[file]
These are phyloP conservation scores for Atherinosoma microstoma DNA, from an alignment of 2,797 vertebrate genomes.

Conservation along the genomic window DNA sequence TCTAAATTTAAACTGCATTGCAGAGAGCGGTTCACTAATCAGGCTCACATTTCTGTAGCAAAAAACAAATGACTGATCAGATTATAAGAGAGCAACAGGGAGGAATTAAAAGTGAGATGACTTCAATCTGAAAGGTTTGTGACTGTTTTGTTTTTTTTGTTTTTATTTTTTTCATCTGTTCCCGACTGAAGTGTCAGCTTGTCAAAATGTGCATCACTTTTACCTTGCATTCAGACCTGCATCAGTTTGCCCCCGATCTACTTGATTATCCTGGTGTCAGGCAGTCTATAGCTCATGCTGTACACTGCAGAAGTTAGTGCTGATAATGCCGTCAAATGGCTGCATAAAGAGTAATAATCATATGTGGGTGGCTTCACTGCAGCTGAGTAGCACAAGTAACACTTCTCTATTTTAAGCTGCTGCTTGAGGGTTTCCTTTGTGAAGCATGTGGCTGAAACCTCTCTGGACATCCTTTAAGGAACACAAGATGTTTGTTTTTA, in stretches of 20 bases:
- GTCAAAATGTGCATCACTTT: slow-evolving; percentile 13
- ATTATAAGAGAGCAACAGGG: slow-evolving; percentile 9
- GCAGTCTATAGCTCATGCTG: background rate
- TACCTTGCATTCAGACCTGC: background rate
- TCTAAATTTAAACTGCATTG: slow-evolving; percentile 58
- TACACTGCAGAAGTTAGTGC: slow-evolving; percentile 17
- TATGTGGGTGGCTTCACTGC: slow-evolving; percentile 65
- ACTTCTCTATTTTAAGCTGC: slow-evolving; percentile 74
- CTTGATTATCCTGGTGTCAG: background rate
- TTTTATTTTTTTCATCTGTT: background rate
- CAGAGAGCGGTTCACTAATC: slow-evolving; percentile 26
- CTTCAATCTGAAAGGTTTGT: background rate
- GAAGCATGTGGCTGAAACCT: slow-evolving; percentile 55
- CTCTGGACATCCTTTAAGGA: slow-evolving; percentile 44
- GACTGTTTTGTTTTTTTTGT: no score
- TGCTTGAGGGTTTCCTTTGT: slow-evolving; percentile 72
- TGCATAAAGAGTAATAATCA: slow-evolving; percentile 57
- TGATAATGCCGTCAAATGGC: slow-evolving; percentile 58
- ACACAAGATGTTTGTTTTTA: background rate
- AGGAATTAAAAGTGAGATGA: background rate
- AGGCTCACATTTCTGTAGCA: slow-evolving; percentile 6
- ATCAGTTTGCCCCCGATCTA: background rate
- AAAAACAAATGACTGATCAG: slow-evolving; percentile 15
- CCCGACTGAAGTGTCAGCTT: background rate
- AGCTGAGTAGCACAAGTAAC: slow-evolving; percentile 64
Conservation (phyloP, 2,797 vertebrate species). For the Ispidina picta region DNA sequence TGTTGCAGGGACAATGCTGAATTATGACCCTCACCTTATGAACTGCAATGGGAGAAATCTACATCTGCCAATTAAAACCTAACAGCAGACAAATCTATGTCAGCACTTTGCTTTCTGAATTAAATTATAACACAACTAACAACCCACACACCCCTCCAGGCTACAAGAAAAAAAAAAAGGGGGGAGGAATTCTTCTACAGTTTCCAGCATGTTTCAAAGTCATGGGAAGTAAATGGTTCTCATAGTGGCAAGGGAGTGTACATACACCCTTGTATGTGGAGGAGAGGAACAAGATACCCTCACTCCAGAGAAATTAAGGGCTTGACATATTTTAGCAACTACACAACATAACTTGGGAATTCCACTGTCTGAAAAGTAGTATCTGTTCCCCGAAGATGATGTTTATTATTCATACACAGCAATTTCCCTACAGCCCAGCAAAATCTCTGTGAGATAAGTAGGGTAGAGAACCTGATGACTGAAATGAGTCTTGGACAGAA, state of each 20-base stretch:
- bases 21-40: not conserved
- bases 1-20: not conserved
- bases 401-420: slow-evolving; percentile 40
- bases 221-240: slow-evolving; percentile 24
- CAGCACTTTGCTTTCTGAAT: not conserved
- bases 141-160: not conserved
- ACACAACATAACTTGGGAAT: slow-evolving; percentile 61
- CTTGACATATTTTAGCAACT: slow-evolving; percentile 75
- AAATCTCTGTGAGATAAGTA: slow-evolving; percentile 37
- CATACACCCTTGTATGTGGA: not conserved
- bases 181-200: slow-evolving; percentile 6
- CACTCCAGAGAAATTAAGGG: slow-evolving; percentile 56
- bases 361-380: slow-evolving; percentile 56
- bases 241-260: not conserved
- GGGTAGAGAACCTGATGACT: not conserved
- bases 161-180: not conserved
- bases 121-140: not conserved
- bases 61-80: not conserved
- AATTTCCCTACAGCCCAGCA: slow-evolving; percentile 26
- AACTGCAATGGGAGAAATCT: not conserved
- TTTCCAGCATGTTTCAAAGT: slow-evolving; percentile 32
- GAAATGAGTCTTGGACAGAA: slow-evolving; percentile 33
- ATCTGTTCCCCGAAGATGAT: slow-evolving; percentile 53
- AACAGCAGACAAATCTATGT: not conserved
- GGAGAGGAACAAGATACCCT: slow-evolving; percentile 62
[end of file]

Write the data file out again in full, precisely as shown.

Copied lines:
These are phyloP conservation scores for Atherinosoma microstoma DNA, from an alignment of 2,797 vertebrate genomes.

Conservation along the genomic window DNA sequence TCTAAATTTAAACTGCATTGCAGAGAGCGGTTCACTAATCAGGCTCACATTTCTGTAGCAAAAAACAAATGACTGATCAGATTATAAGAGAGCAACAGGGAGGAATTAAAAGTGAGATGACTTCAATCTGAAAGGTTTGTGACTGTTTTGTTTTTTTTGTTTTTATTTTTTTCATCTGTTCCCGACTGAAGTGTCAGCTTGTCAAAATGTGCATCACTTTTACCTTGCATTCAGACCTGCATCAGTTTGCCCCCGATCTACTTGATTATCCTGGTGTCAGGCAGTCTATAGCTCATGCTGTACACTGCAGAAGTTAGTGCTGATAATGCCGTCAAATGGCTGCATAAAGAGTAATAATCATATGTGGGTGGCTTCACTGCAGCTGAGTAGCACAAGTAACACTTCTCTATTTTAAGCTGCTGCTTGAGGGTTTCCTTTGTGAAGCATGTGGCTGAAACCTCTCTGGACATCCTTTAAGGAACACAAGATGTTTGTTTTTA, in stretches of 20 bases:
- GTCAAAATGTGCATCACTTT: slow-evolving; percentile 13
- ATTATAAGAGAGCAACAGGG: slow-evolving; percentile 9
- GCAGTCTATAGCTCATGCTG: background rate
- TACCTTGCATTCAGACCTGC: background rate
- TCTAAATTTAAACTGCATTG: slow-evolving; percentile 58
- TACACTGCAGAAGTTAGTGC: slow-evolving; percentile 17
- TATGTGGGTGGCTTCACTGC: slow-evolving; percentile 65
- ACTTCTCTATTTTAAGCTGC: slow-evolving; percentile 74
- CTTGATTATCCTGGTGTCAG: background rate
- TTTTATTTTTTTCATCTGTT: background rate
- CAGAGAGCGGTTCACTAATC: slow-evolving; percentile 26
- CTTCAATCTGAAAGGTTTGT: background rate
- GAAGCATGTGGCTGAAACCT: slow-evolving; percentile 55
- CTCTGGACATCCTTTAAGGA: slow-evolving; percentile 44
- GACTGTTTTGTTTTTTTTGT: no score
- TGCTTGAGGGTTTCCTTTGT: slow-evolving; percentile 72
- TGCATAAAGAGTAATAATCA: slow-evolving; percentile 57
- TGATAATGCCGTCAAATGGC: slow-evolving; percentile 58
- ACACAAGATGTTTGTTTTTA: background rate
- AGGAATTAAAAGTGAGATGA: background rate
- AGGCTCACATTTCTGTAGCA: slow-evolving; percentile 6
- ATCAGTTTGCCCCCGATCTA: background rate
- AAAAACAAATGACTGATCAG: slow-evolving; percentile 15
- CCCGACTGAAGTGTCAGCTT: background rate
- AGCTGAGTAGCACAAGTAAC: slow-evolving; percentile 64
Conservation (phyloP, 2,797 vertebrate species). For the Ispidina picta region DNA sequence TGTTGCAGGGACAATGCTGAATTATGACCCTCACCTTATGAACTGCAATGGGAGAAATCTACATCTGCCAATTAAAACCTAACAGCAGACAAATCTATGTCAGCACTTTGCTTTCTGAATTAAATTATAACACAACTAACAACCCACACACCCCTCCAGGCTACAAGAAAAAAAAAAAGGGGGGAGGAATTCTTCTACAGTTTCCAGCATGTTTCAAAGTCATGGGAAGTAAATGGTTCTCATAGTGGCAAGGGAGTGTACATACACCCTTGTATGTGGAGGAGAGGAACAAGATACCCTCACTCCAGAGAAATTAAGGGCTTGACATATTTTAGCAACTACACAACATAACTTGGGAATTCCACTGTCTGAAAAGTAGTATCTGTTCCCCGAAGATGATGTTTATTATTCATACACAGCAATTTCCCTACAGCCCAGCAAAATCTCTGTGAGATAAGTAGGGTAGAGAACCTGATGACTGAAATGAGTCTTGGACAGAA, state of each 20-base stretch:
- bases 21-40: not conserved
- bases 1-20: not conserved
- bases 401-420: slow-evolving; percentile 40
- bases 221-240: slow-evolving; percentile 24
- CAGCACTTTGCTTTCTGAAT: not conserved
- bases 141-160: not conserved
- ACACAACATAACTTGGGAAT: slow-evolving; percentile 61
- CTTGACATATTTTAGCAACT: slow-evolving; percentile 75
- AAATCTCTGTGAGATAAGTA: slow-evolving; percentile 37
- CATACACCCTTGTATGTGGA: not conserved
- bases 181-200: slow-evolving; percentile 6
- CACTCCAGAGAAATTAAGGG: slow-evolving; percentile 56
- bases 361-380: slow-evolving; percentile 56
- bases 241-260: not conserved
- GGGTAGAGAACCTGATGACT: not conserved
- bases 161-180: not conserved
- bases 121-140: not conserved
- bases 61-80: not conserved
- AATTTCCCTACAGCCCAGCA: slow-evolving; percentile 26
- AACTGCAATGGGAGAAATCT: not conserved
- TTTCCAGCATGTTTCAAAGT: slow-evolving; percentile 32
- GAAATGAGTCTTGGACAGAA: slow-evolving; percentile 33
- ATCTGTTCCCCGAAGATGAT: slow-evolving; percentile 53
- AACAGCAGACAAATCTATGT: not conserved
- GGAGAGGAACAAGATACCCT: slow-evolving; percentile 62